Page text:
Brian Oliu


It was the right ocean but the wrong island—instead of rising suns, there was the son of islanders: wild-eyed and wild-isled, grunting in place of words—every syllable guttural, every bark signifying a smash. The monster billed from Polynesia in hopes that we would ignore geography and the limiting stretch of triangles across Oceana and concentrate on him—thick-nosed and stoic—a body so wide it looked as if it touched both guardrails as he lumbered away from something much more majestic than where he was hailed from: a certainty where there should be mystery, a forgetful scooping together as if grabbing fistfuls of salt, as if you mistook the granules for sugar. Him, eating the dough anyway: shoveling the mush into his mouth despite claims of it tasting terrible, despite having no need for any of this. Him, eater of men, swallower of everything.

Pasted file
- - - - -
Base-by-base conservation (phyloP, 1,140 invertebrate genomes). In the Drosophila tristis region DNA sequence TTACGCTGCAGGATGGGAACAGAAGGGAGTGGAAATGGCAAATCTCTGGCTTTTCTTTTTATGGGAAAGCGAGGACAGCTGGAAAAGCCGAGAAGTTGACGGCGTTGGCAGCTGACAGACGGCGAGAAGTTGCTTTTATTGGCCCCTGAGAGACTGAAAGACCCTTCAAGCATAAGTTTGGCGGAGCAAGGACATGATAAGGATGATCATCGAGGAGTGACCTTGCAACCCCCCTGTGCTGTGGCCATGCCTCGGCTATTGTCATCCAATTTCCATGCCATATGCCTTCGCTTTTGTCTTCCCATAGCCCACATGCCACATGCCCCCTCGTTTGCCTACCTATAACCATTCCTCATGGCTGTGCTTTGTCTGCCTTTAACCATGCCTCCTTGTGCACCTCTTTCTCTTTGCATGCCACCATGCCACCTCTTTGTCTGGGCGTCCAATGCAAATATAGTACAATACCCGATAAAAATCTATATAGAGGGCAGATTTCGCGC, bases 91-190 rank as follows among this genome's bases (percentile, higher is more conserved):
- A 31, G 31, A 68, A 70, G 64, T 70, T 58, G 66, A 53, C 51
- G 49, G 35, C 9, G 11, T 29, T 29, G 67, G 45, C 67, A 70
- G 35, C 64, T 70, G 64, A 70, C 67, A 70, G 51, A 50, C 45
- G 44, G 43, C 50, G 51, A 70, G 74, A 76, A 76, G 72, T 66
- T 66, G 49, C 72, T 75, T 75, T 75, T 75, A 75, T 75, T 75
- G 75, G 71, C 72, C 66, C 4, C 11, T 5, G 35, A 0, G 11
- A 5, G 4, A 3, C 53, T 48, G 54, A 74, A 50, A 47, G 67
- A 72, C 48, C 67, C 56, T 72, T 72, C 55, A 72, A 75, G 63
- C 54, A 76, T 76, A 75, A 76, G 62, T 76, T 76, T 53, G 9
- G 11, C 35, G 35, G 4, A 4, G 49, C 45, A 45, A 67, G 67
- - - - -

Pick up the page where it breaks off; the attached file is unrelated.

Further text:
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"Yokozuna and the Calling of Names That Aren’t Our Own" was originally published at Booth.